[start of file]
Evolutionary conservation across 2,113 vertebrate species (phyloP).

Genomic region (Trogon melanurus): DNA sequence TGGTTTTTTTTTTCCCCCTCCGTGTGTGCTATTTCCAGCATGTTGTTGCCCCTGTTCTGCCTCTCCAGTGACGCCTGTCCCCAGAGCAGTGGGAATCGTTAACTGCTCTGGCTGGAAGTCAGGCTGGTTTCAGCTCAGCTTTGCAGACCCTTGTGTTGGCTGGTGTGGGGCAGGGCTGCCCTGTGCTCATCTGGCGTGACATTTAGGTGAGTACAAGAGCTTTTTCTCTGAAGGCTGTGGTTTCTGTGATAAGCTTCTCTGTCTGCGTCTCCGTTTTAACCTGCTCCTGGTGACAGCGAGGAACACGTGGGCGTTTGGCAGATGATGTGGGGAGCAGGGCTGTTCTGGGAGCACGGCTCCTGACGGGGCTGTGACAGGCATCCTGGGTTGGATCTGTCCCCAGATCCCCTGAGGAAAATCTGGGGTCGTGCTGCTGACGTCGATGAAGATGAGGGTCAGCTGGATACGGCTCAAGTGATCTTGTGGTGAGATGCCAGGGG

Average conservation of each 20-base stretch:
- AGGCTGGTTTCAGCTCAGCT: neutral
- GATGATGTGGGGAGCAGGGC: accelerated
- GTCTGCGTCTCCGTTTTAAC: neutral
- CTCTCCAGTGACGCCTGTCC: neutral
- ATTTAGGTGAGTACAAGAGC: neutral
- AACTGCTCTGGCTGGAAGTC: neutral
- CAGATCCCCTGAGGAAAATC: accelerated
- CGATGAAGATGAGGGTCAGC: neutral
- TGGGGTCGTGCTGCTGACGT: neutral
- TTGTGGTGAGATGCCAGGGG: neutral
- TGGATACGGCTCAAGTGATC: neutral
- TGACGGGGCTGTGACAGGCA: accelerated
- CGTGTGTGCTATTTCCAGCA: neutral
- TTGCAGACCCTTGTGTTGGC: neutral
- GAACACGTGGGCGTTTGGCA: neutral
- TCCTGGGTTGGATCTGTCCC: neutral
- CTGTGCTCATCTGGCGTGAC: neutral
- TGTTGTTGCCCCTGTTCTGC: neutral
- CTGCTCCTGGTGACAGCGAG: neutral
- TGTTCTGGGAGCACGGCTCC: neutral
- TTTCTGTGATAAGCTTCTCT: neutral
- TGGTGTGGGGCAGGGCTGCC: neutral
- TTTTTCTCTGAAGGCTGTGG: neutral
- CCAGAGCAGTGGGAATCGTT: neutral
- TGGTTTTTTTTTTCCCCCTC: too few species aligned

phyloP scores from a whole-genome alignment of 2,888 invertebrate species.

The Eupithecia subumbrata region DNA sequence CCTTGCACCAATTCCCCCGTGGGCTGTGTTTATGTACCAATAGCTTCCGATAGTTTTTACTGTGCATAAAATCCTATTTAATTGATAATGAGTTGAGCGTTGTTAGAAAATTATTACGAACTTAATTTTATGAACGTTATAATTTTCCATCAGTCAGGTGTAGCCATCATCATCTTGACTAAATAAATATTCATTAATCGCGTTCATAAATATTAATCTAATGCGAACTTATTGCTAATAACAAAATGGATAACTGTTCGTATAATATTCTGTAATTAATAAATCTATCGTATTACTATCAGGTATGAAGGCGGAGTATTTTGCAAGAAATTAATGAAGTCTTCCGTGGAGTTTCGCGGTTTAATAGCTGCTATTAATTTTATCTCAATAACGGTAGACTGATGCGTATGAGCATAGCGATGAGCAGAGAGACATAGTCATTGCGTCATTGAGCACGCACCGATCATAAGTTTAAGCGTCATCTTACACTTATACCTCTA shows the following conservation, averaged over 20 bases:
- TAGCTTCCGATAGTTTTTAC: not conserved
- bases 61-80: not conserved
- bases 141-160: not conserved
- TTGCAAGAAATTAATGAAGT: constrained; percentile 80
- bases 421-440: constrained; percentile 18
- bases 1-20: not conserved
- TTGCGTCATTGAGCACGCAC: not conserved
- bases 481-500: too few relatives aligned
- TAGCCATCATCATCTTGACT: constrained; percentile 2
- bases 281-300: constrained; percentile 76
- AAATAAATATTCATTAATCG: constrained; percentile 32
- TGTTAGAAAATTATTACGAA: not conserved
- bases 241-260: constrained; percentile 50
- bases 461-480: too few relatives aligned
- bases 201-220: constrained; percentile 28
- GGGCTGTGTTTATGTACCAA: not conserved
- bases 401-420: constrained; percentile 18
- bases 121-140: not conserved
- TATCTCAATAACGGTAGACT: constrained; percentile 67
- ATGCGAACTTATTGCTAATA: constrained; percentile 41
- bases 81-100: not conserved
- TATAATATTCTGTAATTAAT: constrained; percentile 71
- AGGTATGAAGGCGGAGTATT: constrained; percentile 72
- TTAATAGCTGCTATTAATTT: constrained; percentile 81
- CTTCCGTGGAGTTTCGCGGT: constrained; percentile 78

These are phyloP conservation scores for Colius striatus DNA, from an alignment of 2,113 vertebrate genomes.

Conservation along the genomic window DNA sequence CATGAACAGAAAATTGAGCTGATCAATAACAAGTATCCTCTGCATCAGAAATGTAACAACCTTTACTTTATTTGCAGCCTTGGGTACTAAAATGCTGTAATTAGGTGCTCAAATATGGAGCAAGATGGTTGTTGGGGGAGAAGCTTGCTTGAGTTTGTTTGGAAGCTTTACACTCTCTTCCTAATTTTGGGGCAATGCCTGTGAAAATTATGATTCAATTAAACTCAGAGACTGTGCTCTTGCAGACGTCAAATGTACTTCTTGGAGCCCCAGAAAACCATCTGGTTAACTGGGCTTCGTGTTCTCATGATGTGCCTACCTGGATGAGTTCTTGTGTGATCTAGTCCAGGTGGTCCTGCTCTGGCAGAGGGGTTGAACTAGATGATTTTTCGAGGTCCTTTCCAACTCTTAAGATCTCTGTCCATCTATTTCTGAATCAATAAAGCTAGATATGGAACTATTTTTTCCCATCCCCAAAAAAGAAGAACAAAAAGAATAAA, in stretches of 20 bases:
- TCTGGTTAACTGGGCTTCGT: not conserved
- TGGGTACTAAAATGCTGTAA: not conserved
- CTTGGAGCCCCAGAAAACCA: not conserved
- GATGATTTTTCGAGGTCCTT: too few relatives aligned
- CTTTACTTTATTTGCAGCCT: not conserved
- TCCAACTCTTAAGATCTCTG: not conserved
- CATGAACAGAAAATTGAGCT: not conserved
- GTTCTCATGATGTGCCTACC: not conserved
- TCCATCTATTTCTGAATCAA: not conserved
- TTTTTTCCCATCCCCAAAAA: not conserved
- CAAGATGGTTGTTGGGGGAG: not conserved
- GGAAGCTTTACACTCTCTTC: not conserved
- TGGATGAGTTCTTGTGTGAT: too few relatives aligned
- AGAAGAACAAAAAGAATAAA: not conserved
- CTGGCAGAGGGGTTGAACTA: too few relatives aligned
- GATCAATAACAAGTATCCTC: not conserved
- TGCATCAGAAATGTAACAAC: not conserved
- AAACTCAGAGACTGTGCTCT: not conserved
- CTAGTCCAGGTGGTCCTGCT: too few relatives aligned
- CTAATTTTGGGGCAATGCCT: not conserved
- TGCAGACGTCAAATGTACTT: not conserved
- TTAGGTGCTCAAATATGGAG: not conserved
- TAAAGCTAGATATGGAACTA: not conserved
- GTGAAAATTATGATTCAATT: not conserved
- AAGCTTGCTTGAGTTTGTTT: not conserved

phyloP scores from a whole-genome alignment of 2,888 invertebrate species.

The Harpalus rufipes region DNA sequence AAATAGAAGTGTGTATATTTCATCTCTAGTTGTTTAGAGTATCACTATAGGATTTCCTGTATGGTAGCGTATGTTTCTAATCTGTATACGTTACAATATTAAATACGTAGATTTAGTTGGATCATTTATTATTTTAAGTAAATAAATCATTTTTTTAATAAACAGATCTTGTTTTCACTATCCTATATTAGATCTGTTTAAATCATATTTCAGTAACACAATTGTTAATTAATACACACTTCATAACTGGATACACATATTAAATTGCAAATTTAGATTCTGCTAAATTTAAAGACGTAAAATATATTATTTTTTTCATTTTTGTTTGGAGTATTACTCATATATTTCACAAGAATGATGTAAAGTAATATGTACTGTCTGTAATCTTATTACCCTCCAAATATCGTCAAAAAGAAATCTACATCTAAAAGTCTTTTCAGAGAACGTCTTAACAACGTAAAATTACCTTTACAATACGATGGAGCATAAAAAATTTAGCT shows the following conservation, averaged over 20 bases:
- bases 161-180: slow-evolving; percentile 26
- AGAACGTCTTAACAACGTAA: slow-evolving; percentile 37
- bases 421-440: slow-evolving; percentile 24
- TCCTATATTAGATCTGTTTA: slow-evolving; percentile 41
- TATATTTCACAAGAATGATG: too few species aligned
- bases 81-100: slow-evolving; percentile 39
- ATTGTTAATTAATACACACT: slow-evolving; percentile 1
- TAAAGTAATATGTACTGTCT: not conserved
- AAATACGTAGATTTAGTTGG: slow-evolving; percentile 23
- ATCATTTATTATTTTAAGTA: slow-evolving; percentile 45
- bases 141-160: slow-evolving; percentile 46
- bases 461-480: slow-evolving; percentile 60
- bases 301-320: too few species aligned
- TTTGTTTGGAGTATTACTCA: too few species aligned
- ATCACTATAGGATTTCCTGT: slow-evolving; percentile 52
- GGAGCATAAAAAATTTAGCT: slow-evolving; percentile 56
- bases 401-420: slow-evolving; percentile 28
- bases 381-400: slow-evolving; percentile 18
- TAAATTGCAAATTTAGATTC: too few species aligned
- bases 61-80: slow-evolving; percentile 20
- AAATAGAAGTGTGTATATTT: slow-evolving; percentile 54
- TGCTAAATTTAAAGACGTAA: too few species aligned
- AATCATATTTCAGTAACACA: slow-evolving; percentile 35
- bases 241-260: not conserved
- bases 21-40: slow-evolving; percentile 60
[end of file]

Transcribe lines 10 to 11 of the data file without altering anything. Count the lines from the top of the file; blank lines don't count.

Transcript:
- CAGATCCCCTGAGGAAAATC: accelerated
- CGATGAAGATGAGGGTCAGC: neutral